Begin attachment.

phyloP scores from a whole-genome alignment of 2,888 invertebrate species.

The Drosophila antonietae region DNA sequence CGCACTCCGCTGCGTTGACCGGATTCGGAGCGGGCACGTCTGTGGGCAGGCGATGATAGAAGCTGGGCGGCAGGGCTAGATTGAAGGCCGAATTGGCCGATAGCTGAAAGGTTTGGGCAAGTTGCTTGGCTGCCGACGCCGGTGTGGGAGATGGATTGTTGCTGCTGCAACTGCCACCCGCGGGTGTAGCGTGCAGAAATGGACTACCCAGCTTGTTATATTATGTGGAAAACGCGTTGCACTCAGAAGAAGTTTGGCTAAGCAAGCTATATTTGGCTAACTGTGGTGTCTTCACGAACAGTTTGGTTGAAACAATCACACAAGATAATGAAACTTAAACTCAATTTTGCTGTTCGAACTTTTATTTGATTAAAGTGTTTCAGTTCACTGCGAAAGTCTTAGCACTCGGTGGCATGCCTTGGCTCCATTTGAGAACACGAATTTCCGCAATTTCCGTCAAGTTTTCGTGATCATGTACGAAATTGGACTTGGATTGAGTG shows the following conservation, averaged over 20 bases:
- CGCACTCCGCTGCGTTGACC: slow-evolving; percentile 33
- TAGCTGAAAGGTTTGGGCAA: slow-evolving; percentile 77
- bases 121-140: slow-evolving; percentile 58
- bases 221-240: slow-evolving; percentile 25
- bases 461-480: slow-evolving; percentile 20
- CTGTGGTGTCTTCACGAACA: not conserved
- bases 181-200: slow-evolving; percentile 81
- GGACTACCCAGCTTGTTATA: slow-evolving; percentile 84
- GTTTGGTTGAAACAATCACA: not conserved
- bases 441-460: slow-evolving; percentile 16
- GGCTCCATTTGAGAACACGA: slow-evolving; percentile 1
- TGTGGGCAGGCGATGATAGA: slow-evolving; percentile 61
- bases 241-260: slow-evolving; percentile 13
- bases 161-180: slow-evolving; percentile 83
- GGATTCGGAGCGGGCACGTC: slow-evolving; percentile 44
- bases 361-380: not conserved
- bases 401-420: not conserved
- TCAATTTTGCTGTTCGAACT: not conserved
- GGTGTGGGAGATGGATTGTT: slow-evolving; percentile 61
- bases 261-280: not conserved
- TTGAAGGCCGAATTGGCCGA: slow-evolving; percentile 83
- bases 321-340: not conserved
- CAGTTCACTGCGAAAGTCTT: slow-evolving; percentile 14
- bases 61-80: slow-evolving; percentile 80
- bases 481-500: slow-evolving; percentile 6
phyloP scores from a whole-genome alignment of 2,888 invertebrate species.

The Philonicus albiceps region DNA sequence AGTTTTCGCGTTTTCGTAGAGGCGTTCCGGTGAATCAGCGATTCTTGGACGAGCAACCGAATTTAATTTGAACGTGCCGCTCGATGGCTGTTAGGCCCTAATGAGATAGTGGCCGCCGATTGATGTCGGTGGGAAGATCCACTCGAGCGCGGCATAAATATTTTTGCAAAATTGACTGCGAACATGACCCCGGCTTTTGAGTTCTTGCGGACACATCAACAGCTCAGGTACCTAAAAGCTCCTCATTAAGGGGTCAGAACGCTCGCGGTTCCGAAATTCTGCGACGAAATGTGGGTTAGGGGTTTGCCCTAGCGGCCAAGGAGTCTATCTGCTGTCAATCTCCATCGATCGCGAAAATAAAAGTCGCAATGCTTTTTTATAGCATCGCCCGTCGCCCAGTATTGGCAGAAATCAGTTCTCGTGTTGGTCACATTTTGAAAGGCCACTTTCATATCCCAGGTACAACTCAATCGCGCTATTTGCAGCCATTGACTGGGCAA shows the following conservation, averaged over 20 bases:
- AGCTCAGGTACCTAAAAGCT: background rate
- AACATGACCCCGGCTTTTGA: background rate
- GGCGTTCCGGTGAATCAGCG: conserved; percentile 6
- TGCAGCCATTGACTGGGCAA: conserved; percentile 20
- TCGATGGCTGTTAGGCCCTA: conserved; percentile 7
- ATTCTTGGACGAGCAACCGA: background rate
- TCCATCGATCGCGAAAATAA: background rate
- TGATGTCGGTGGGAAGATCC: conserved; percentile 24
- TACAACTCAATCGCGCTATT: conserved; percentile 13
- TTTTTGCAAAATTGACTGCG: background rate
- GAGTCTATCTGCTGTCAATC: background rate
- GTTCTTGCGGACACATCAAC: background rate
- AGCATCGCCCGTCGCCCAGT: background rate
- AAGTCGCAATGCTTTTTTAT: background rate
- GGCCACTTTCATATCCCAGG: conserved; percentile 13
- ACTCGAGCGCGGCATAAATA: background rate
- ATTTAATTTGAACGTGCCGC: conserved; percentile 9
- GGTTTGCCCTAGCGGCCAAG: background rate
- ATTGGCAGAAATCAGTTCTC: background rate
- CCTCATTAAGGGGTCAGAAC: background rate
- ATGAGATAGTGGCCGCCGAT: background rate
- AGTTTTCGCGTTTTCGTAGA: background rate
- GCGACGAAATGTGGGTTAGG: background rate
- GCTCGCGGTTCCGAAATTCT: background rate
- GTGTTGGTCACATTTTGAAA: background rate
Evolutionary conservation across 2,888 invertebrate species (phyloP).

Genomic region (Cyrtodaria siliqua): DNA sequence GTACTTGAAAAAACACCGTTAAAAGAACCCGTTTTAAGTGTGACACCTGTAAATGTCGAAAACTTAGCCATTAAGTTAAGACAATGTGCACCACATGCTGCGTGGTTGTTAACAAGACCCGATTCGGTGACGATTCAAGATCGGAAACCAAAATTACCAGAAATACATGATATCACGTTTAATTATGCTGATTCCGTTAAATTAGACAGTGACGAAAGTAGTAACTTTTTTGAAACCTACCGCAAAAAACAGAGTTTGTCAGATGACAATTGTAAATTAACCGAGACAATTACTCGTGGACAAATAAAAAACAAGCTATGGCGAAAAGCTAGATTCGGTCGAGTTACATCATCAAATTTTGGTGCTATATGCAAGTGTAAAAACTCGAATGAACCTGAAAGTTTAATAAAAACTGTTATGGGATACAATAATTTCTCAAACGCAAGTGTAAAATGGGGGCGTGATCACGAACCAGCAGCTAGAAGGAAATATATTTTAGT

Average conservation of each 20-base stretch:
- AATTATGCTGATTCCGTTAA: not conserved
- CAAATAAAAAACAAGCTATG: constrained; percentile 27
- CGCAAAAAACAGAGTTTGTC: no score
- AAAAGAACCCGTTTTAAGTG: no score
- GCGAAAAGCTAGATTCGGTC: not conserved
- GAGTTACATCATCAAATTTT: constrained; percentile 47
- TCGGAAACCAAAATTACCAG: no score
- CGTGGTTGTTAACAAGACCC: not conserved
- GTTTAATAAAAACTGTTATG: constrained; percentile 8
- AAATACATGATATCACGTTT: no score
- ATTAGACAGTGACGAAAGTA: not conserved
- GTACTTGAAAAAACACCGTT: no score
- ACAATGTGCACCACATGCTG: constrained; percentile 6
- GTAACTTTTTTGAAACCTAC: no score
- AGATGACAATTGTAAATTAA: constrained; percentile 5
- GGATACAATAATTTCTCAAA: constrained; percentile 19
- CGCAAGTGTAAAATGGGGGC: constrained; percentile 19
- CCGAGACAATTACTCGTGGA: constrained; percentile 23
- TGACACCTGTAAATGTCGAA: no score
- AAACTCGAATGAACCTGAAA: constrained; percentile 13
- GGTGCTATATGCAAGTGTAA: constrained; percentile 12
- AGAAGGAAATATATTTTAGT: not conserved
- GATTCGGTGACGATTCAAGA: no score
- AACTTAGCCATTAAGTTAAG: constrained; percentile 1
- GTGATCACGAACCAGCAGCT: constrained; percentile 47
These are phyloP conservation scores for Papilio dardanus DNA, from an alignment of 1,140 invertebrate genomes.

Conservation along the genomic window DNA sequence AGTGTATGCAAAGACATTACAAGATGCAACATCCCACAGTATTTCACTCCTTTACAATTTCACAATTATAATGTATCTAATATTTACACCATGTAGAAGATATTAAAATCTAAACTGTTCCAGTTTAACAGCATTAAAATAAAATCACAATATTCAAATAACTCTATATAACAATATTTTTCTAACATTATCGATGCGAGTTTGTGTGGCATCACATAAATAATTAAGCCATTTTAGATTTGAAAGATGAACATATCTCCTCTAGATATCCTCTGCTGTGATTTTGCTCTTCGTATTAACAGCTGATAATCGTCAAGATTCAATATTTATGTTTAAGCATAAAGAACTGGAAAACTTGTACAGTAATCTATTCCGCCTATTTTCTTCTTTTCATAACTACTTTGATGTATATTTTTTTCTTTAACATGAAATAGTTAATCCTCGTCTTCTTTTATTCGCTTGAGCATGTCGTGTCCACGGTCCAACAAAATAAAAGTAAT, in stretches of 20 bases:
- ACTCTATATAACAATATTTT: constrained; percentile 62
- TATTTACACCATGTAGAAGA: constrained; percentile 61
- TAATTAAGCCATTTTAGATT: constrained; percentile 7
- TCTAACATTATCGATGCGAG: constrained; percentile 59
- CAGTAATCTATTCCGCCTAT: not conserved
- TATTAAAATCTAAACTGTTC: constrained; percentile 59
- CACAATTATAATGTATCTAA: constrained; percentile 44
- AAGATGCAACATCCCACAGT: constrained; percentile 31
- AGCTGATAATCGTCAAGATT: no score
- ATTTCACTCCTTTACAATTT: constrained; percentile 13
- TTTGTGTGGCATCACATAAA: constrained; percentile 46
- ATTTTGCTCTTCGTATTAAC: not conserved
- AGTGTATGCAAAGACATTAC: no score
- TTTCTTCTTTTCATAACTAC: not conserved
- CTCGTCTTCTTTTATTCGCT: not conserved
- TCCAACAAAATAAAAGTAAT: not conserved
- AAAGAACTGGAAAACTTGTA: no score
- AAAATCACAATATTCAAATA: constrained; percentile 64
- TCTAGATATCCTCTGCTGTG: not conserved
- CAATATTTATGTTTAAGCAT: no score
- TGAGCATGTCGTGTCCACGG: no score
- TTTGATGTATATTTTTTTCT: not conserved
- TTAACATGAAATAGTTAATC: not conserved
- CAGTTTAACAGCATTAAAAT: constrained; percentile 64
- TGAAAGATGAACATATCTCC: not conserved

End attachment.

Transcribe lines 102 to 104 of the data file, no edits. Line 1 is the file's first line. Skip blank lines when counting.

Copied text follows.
- AAAATCACAATATTCAAATA: constrained; percentile 64
- TCTAGATATCCTCTGCTGTG: not conserved
- CAATATTTATGTTTAAGCAT: no score